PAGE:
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The Grandmas of the Millennium

Where I revolve, I am surrounded by grandmas of every kind. However, the common denominator is that they are young, better described as the grandmothers of today’s generation.

Secondary to the thrill of becoming grandmothers, important to them is what they want the baby to call her. The word, grandmother, and the image of the millennium grandmother isn’t exactly what springs to the mind of the traditional grandmothers. The new grandmas get reboot and are redefining their looks and roles. They are up to date when it comes to looks – dressing up in fashion, going to the beauty shop on a regular basis for hair care like hair trim, coloring, and hi-lights, manicure and pedicure. She goes to the spa for body massage and facials, and to the gym for yoga, Zumba sessions or other body trimming exercises. She has a dieting consultant and follows body weight slimming regimen. It’s a whole new form of grandparenting, too, thanks to the boomers.

Boomer women in particular, who came of age during the feminist movement, have tended to shrug off traditional roles, opting instead to “have-it- full-time mothers. So, it’s no surprise that, as their children have kids, these new grandmas are remaking the role in ways that differ dramatically from the nanas, nonnas, bubbas, amas, and abuelas of yesteryear.

Not for them the wrinkles and rocking chairs of past grandmothers. Today’s grandma is more likely to practice yoga than play cards, and to disguise her gray hair with artful highlights. Many boomers have made a concerted effort to narrow the generation gap between themselves and their children, and that the same impulse is very much in evidence when they talk about the experience of having grandchildren. “Boomers” engagement with grandchildren is much more intense than in the past generations. They want to share things with their grandkids and have discussions. Our parents didn’t crave the same kind of too personal topics for discussion.

Even if the grandmas of yesteryears had wanted to go walking or exercising, chances are she wouldn’t have lived long enough or had the requisite stamina. Thanks to the advances in health and safety. I’ve read in a magazine that women have added about 25 years to their life expectancy over the last century – from 56.8 in 1914 to around 81 today- resulting in an ever-expanding middle age. Because today’s boomer grandmothers feel younger, healthier and more active in the past, their engagement with their grandchildren is akin to the way kids used to describe the fun they have with some cool younger aunts. Today’s women, with their confidence and independence, have made the once unimaginable, the norm.

Some high-powered career women, though, see having grandkids as a kind of do-over, a chance to make-up for the quality time they missed out on with their own kids, like a hands-on, daily grandma. My sister in San Francisco told me that her grand kids were the payoff for decades of child-rearing stress. There’s just no anxiety. There’s no constant worrying about accomplishing the to-do list. It distills all the positive parts of being a mom with none of the negative. Well, in my case, having four children but no “apos,”and being all adults now, I find myself just happily continuing with my natural nurturing ways whenever they’re visiting. I cook their favorite foods, fuss around them and let them know that I’m ready to jump in whenever they needed my help. A couple of times when my youngest daughter was sick, I flew to Florida without any hesitation to nurse her.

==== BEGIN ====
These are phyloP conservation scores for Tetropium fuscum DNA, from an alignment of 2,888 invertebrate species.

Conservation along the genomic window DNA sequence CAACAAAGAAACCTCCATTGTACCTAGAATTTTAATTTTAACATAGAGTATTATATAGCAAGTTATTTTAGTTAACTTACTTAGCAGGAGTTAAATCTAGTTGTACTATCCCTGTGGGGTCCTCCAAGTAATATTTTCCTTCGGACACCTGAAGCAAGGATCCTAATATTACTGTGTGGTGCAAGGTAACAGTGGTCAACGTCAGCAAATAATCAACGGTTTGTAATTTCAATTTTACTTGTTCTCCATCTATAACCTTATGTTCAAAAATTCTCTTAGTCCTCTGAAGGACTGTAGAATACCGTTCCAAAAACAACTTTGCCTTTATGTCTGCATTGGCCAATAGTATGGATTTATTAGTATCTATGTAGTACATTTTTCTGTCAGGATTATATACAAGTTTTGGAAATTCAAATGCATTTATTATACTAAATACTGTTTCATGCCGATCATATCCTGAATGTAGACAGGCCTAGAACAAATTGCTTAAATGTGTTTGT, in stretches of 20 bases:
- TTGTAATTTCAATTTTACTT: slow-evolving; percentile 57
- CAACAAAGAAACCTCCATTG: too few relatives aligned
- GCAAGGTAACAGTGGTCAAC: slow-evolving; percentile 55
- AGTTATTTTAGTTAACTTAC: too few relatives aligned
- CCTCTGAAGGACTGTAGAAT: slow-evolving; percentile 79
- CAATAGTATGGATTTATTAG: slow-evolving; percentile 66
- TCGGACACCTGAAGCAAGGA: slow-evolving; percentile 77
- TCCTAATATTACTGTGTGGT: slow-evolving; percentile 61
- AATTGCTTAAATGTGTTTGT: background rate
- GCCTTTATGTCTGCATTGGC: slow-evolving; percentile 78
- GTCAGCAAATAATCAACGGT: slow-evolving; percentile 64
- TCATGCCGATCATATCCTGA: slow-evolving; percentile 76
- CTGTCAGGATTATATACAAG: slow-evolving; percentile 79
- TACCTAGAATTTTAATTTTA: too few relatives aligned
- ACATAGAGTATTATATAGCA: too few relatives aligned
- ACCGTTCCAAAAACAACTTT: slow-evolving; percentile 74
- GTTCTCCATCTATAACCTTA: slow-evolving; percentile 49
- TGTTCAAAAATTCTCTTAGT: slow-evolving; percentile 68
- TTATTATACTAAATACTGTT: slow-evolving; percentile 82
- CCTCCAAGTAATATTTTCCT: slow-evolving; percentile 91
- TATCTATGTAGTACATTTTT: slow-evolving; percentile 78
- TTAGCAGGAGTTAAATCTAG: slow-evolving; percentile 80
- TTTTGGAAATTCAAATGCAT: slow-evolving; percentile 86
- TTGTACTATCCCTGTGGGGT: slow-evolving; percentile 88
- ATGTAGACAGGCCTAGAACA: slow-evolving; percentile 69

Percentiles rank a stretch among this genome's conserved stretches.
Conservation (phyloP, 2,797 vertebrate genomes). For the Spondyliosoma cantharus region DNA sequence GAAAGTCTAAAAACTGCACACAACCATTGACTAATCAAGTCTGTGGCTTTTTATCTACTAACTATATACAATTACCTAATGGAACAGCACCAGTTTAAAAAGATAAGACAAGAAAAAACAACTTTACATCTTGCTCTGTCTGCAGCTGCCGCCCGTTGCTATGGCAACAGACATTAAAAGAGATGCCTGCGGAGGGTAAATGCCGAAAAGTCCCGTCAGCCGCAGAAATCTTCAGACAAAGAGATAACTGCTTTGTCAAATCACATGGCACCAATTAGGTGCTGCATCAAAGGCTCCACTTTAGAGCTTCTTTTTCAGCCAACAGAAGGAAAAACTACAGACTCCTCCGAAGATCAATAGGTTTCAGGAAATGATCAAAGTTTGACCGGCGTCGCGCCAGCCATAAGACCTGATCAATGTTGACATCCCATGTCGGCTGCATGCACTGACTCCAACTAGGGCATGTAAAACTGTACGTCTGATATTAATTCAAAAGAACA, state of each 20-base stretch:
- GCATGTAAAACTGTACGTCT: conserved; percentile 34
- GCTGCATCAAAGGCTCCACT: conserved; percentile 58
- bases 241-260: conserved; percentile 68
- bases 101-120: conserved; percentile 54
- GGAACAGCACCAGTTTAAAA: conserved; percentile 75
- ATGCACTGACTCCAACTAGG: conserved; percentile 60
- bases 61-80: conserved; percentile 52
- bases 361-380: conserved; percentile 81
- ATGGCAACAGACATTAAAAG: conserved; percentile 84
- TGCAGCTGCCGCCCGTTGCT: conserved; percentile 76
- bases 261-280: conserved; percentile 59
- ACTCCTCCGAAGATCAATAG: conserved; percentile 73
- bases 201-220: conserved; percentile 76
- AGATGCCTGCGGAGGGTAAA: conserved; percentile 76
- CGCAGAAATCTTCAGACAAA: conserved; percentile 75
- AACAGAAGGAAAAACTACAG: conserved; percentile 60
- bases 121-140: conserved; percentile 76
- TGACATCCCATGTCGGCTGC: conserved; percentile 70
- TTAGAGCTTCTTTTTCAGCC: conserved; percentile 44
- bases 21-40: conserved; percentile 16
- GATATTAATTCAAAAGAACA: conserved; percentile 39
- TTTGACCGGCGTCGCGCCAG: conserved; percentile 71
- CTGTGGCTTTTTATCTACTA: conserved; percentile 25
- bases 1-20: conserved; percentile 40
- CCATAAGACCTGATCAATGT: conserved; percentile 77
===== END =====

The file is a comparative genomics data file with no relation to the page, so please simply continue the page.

A Grandma by Any Other Name

As a trend, important to the boomer grandma is what the baby will call her. Not Grandma. That moniker is definitely oldfangled. No, in the true boomer fashion, the grandmother has to be fun, cool, inventive-or the very least, not frumpy or dowdy name. Oh, I’ve heard a lot of attention-getting coined names from my close friends and others, like Glam-ma, G-Ma, Sexy Grand Ma, G-Momsie, Omie (from the German Oma), and, Honey, etc. Of course, there’s still the old-fashioned granny, but others want to be called Granna, Nana, Nani, GeeBee, Mimi, and Meema. Going with the flow of the whimsical thoughts of the boomer grandmas, if I become one, am thinking of “Lolita” as the name I want to be called. Why this name? Because it sounds close to Lola, but a modernized version. My children teased me- “Yes. Mother, “Lolita yayaya!” I retorted, “Don’t egg me on, or you’ll take your Coco, Rocco or Buddy to the Pet Hotel when you need a pet sitter.” That was effective, they stopped (but their eyes were rolling).

On a Serious Note

In this new generation, lots of boomer women, are staying involved in their grandchildren’s lives as a priority as never before. As an analogy, boomer grandmothers often seem to be taking part in an intrinsic dance where the music keeps changing, and it’s up to them to invent the next step. But in some ways, it’s actually pretty simple. The new grandma may wear dizzying number of hats and forge a host of new intertwined connections, but ultimately her chief responsibility remains the same to give her grandchildren her stories and her unconditional love, and to pay careful attention as the grandkids give theirs. Well, I don’t have grandchildren, but I personally believe that the compensation for growing older is watching the grandchildren grow older after they’ve seen their own children grew old. That changes our priorities. At this stage, most grandparents care more about a lot of mundane legacy that they’re going to leave for their grandchildren through their own children. To them, being a grandparent is like shooting an arrow into the future.

 

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